Indeed, as has been widely reported, Giffords herself was quite clear what the gun imagery represented and what it might mean. After her office was vandalised, she told the media: ‘Sarah Palin has the crosshairs of a gun sight over our district and when people do that, they’ve gotta realize there are consequences to that action.’

One of the reasons why she could give that warning is that the pattern’s played out again and again and again, as various oddballs put into practice the theory they’ve heard from Beck and from others.

Here’s a timetable compiled by David Neiwert:

July 2008: A gunman named Jim David Adkisson, agitated at how “liberals” are “destroying America,” walks into a Unitarian Church and opens fire, killing two churchgoers and wounding four others.

October 2008: Two neo-Nazis are arrested in Tennessee in a plot to murder dozens of African-Americans, culminating in the assassination of President Obama.

December 2008: A pair of “Patriot” movement radicals – the father-son team of Bruce and Joshua Turnidge, who wanted “to attack the political infrastructure” – threaten a bank in Woodburn, Oregon, with a bomb in the hopes of extorting money that would end their financial difficulties, for which they blamed the government. Instead, the bomb goes off and kills two police officers. The men eventually are convicted and sentenced to death for the crime.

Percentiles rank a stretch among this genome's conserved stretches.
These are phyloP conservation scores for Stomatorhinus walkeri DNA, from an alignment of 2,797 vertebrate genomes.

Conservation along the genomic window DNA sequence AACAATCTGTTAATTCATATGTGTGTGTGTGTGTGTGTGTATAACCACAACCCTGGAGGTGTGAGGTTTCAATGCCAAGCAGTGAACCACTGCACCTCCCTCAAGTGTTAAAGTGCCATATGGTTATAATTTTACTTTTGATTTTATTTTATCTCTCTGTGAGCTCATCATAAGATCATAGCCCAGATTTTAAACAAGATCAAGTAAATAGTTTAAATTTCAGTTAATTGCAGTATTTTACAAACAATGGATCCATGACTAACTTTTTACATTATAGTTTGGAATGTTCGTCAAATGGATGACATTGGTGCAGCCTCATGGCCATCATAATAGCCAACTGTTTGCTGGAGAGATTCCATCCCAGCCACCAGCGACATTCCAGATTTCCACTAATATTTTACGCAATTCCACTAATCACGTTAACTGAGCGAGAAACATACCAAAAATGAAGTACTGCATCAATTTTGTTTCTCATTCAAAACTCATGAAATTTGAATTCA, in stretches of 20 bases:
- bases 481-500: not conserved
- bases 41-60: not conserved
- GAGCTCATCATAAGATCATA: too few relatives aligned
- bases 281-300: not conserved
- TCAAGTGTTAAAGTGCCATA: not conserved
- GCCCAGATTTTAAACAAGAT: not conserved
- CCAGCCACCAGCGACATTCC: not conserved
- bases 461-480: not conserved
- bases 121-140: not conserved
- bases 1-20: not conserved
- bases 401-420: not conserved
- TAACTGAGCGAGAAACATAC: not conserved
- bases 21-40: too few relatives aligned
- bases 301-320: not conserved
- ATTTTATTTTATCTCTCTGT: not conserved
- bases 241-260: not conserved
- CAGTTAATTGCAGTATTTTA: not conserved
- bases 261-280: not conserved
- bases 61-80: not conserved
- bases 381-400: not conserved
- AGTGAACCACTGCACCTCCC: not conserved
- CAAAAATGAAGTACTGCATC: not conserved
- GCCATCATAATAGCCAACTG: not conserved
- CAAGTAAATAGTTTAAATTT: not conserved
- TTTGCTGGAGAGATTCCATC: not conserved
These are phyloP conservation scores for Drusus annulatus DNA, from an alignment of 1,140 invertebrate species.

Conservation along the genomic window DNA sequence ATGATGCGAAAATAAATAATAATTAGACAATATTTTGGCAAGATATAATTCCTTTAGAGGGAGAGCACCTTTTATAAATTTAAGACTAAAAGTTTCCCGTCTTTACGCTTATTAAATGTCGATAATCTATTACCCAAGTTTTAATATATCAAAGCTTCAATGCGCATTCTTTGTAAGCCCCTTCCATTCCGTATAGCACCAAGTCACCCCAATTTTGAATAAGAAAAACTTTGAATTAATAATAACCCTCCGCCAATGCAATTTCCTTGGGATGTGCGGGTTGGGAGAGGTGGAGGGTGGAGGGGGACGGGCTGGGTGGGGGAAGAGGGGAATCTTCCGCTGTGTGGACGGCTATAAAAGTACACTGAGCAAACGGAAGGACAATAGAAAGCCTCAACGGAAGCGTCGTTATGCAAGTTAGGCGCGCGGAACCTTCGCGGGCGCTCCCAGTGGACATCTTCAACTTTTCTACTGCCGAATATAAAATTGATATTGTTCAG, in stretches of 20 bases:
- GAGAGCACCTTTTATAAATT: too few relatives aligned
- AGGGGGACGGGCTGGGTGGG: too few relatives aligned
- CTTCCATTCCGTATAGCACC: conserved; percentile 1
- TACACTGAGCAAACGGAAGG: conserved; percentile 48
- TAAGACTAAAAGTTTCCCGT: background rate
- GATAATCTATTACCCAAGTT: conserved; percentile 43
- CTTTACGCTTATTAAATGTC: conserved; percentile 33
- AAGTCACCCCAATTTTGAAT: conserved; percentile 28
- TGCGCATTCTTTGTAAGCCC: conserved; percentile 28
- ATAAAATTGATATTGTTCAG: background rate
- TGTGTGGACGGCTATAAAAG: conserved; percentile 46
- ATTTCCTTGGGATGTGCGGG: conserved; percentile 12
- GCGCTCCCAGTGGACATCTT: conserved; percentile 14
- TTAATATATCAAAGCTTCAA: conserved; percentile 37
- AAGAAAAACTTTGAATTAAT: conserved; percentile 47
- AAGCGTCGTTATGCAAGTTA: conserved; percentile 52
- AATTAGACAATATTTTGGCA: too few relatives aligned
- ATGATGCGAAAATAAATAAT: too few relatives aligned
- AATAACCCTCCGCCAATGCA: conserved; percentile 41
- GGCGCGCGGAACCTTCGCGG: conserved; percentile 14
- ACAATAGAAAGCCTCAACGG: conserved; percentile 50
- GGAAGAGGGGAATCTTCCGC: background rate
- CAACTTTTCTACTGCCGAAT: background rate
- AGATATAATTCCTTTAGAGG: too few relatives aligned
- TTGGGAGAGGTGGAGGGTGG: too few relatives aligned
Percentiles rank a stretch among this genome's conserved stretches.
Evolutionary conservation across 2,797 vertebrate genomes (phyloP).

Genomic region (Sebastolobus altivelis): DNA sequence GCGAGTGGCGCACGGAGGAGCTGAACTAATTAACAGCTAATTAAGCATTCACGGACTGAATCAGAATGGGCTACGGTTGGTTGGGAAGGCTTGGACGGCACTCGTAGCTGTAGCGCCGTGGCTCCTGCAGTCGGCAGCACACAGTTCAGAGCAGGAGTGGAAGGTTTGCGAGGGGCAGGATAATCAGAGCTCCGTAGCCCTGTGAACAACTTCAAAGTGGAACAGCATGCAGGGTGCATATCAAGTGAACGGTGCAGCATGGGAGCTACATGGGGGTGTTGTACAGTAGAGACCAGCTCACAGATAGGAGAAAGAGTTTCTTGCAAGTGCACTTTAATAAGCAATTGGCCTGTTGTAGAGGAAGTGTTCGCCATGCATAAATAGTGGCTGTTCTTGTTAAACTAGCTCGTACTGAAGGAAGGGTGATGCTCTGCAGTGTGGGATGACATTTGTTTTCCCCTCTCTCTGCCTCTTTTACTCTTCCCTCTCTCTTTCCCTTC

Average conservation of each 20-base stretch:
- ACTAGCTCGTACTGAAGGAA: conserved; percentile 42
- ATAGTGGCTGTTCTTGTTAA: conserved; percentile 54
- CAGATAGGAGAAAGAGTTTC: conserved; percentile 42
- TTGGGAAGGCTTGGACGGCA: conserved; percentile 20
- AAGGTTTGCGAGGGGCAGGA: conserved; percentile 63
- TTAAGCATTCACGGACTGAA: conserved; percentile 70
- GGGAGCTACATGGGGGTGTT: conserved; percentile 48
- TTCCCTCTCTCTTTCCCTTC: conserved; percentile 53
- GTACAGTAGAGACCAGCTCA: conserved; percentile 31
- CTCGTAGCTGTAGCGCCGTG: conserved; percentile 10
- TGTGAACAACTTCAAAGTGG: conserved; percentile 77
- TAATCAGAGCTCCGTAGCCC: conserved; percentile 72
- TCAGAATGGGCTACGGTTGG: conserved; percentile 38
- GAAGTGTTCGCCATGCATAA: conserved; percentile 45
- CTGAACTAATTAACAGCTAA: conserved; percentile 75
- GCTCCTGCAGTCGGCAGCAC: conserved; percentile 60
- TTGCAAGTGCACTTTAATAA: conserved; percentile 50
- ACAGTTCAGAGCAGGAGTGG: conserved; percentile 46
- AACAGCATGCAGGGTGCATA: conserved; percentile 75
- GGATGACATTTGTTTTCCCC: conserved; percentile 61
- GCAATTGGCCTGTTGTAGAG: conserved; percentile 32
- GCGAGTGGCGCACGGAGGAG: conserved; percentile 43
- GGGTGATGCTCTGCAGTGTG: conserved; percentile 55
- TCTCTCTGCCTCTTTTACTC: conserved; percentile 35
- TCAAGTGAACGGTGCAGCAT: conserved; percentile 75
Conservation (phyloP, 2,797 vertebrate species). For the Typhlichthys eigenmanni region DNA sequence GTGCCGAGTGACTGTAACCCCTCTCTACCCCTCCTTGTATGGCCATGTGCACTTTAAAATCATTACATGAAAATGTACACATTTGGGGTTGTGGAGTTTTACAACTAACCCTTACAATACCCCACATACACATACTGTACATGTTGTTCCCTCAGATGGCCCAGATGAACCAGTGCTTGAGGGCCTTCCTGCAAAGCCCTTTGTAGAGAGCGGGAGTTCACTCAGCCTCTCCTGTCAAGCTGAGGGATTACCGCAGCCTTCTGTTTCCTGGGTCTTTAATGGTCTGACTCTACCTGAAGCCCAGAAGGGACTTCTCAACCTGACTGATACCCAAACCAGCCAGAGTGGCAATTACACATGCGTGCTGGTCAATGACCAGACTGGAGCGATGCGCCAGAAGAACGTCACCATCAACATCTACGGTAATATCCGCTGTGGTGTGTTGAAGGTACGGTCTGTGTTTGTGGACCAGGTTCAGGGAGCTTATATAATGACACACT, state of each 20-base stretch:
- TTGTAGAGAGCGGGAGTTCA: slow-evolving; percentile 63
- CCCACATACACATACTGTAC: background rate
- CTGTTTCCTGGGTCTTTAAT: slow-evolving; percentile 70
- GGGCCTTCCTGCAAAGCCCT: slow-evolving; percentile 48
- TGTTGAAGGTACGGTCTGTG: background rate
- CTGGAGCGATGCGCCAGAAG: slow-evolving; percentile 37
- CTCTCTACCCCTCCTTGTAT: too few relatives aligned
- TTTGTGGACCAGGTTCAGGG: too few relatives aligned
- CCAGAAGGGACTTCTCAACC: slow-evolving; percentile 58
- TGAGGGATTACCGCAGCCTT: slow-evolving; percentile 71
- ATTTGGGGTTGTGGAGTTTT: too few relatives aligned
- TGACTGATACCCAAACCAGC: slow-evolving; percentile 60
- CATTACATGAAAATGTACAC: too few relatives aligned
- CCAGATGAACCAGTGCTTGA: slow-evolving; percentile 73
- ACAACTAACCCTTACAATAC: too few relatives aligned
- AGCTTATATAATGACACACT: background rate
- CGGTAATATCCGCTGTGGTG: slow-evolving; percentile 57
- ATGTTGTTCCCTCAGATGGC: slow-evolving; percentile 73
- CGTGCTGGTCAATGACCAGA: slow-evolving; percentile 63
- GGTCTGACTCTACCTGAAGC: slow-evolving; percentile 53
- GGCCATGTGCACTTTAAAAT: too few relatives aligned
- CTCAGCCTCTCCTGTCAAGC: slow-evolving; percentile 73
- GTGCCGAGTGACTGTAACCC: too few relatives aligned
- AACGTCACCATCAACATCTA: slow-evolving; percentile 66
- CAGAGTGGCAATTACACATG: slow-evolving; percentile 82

December 2008: In Belfast, Maine, police discover the makings of a nuclear “dirty bomb” in the basement of a white supremacist shot dead by his wife. The man, who was independently wealthy, reportedly was agitated about the election of President Obama and was crafting a plan to set off the bomb.